PLoS Tobacco Ban

PLoS Medicine has joined PLoS Biology and PLoS ONE in not accepting “papers where support, in whole or in part, for the study or the researchers comes from a tobacco company.”

Long-time readers of the blog will know that I say, Bravo! I particularly appreciate their rationale:

First, tobacco is indisputably bad for health. … Tobacco interests in research cannot have a health aim—if they did, tobacco companies would be better off shutting down business—and therefore health research sponsored by tobacco companies is essentially advertising.

Second, we remain concerned about the industry’s long-standing attempts to distort the science of and deflect attention away from the harmful effects of smoking. … we do not wish to provide a forum for companies’ attempts to manipulate the science on tobacco’s harms.

They acknowledge this policy will have minimal impact on submissions as PLoS Medicine has not received any manuscripts involving tobacco support and PLoS ONE only two. However, they note that

the business model used to support our open access publishing (the research funder covers publication costs, unless the author requests a waiver) means we would essentially be accepting money from the tobacco industry by publishing their papers. This is unacceptable to the editorial team of PLoS Medicine.

Again, I applaud PLoS for another commendable contribution to the scientific community.

15 Comments »

  1. whimple said

    This is a gimmick. If they really wanted to make a statement they wouldn’t publish any papers supported by DoD money. I’d stand up and cheer for that.

  2. Whimple’s comment illustrates exactly why this kind of litmus test is a *really* bad idea. We’ve already got people who want to ban papers funded by tobacco and DoD. What about people who think papers funded by Coca Cola on metabolism and obesity should be banned, because “if Coke really cared about obesity and metabolism, they’d just stop selling soda”. Once you start making these kinds of judgments about the “morality” of perfectly legal enterprises and the “taintedness” of their money, it never ends.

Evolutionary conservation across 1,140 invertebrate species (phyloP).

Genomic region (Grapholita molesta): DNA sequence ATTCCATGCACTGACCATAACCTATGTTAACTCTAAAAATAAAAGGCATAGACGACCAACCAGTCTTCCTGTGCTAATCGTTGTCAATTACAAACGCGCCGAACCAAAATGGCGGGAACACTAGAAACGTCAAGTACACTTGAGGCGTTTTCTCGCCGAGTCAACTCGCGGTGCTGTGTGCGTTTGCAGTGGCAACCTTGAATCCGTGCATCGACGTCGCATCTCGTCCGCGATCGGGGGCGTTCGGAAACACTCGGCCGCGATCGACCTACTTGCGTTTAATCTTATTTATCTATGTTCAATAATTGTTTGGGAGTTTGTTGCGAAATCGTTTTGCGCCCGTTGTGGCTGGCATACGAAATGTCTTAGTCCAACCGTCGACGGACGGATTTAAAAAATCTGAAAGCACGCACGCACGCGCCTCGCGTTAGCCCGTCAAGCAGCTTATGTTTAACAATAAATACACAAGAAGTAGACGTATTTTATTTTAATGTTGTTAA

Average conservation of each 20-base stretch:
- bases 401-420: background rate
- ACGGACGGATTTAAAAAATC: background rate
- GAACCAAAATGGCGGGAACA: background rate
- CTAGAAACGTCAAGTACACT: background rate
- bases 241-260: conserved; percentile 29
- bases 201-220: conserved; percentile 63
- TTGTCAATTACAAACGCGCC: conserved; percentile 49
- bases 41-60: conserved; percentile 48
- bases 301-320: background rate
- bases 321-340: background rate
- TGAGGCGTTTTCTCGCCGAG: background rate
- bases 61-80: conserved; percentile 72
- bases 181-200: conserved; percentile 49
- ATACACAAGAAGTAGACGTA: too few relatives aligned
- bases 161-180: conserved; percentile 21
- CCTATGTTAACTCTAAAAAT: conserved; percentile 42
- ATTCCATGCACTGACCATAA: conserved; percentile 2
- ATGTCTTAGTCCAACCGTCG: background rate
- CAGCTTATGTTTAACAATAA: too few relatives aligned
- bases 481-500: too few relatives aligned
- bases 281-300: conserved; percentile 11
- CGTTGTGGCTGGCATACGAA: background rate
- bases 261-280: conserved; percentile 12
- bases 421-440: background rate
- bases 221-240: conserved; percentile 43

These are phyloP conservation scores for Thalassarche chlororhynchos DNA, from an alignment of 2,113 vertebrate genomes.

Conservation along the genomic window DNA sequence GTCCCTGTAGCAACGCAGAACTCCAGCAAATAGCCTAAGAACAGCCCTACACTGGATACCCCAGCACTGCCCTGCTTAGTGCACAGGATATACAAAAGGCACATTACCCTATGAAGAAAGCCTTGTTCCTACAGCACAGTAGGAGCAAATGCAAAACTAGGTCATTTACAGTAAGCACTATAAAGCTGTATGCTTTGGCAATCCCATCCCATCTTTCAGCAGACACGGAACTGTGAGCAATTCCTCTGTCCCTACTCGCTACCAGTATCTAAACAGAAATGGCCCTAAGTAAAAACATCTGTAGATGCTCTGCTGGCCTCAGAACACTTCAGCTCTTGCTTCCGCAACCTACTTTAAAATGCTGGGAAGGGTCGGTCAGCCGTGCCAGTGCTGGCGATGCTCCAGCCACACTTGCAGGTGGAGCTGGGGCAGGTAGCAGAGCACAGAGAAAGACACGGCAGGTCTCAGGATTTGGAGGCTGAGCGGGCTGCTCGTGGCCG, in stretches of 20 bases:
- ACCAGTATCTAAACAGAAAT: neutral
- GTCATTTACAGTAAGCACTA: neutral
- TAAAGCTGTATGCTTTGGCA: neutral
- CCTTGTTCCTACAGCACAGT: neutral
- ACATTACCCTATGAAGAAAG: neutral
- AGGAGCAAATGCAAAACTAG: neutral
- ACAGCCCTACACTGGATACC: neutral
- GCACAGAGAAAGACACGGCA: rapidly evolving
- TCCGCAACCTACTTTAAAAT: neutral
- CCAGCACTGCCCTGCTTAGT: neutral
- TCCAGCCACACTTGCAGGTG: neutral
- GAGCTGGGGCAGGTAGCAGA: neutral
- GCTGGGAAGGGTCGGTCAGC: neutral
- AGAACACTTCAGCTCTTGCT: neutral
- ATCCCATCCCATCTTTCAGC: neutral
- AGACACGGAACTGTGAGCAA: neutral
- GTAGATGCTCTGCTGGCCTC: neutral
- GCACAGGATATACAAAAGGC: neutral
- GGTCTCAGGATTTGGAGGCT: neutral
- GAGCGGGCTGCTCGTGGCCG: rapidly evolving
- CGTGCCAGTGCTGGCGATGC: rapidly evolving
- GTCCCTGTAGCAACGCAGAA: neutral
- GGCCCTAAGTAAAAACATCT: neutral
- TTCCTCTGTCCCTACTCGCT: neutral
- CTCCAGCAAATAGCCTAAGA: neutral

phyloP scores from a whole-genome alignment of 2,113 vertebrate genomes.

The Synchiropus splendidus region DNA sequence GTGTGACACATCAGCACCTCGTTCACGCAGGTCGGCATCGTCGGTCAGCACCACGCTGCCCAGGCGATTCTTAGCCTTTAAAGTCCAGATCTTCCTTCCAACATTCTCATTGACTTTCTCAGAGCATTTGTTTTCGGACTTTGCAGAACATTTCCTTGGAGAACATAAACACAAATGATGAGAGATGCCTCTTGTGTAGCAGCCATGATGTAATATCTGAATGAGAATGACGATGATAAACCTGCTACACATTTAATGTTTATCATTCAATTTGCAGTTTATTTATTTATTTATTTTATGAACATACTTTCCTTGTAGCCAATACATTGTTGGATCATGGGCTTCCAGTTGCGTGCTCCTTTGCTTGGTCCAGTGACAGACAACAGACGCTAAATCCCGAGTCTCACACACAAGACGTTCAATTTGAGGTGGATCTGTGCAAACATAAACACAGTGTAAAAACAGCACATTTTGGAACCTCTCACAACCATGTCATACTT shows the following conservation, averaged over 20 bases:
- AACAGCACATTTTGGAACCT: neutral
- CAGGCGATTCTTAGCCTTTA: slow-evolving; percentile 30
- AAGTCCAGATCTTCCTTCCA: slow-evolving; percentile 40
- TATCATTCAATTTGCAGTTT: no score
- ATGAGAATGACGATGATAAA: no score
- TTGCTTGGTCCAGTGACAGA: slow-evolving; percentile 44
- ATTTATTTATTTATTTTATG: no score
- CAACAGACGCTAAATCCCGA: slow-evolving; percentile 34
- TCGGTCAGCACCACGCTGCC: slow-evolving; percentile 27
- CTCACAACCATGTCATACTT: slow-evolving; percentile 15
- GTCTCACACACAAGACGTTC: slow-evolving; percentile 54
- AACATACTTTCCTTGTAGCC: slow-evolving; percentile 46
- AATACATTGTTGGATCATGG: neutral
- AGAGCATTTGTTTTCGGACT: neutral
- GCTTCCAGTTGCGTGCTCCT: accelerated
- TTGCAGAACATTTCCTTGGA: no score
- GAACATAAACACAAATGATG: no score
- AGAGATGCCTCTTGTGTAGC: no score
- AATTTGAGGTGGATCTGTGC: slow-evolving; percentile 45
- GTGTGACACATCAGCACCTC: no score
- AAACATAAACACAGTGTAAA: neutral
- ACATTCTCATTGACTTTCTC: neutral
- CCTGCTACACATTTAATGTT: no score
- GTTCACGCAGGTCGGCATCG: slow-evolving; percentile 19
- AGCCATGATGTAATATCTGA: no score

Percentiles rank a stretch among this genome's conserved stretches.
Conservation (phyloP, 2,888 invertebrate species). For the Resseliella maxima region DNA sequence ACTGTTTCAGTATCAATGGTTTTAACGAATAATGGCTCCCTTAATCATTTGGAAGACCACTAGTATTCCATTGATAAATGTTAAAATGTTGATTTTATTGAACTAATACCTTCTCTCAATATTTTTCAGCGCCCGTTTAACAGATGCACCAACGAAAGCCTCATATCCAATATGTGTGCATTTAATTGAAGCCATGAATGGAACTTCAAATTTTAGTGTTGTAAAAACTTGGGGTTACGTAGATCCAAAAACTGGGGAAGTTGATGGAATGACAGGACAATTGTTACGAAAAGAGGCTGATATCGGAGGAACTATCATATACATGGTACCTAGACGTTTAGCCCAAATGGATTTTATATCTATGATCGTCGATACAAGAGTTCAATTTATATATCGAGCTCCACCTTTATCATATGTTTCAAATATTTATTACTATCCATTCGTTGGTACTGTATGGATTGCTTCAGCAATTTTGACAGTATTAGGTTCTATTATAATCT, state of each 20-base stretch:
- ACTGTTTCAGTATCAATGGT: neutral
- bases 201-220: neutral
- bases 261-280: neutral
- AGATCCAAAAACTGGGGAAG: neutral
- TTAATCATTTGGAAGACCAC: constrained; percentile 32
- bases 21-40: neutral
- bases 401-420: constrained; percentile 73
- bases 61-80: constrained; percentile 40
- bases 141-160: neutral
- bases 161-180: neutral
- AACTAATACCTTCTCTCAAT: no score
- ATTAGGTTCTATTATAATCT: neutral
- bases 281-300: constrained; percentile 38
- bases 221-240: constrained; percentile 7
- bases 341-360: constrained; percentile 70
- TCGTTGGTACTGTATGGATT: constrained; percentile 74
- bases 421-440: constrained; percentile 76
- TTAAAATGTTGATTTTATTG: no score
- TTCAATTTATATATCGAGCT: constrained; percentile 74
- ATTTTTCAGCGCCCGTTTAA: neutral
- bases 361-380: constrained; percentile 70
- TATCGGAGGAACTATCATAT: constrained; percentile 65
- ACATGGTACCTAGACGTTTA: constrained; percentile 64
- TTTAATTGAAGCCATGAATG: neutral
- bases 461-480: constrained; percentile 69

• What about distilleries or breweries or wineries funding research? What about Planned Parenthood?

      • What about religious organizations? What if they fund scientific research?

  3. whimple said

    Yeah, all that. Nobody takes anything published in any PLoS journal seriously anyway, so they might as well score some political points.🙂

  4. writedit said

    Well, gentlemen (term used lightly in reference to CPP), just because they don’t ban manuscripts from other sponsors does not mean they cannot ban tobacco-sponsored research manuscripts. I’ve never understood these sorts of arguments as a reason not to refuse so-called research sponsored by an industry whose product, when used as intended, harms/addicts/kills its user and further harms innocent bystanders and broader society (lost productivity, health care costs, etc.) … by an industry whose sordid history of manipulating and corrupting the research process has been well documented. They have no interest in generating new knowledge – they actively suppress new knowledge in conflict with their profit margins. I have personally observed their obscene control over academic research institutions … and have personally watched their products kill those I love. No, saying “if you don’t ban all the dirty money, you can’t ban any” is not a strong argument against PLoS’s decision. I realize it is a gesture only, and clearly they are not scoring points with either of you (and indeed, they fully expect to be “criticized as moralistic, unscientific, and against transparency”), but I still say kudos for calling a spade a spade in the realm of biomedical research.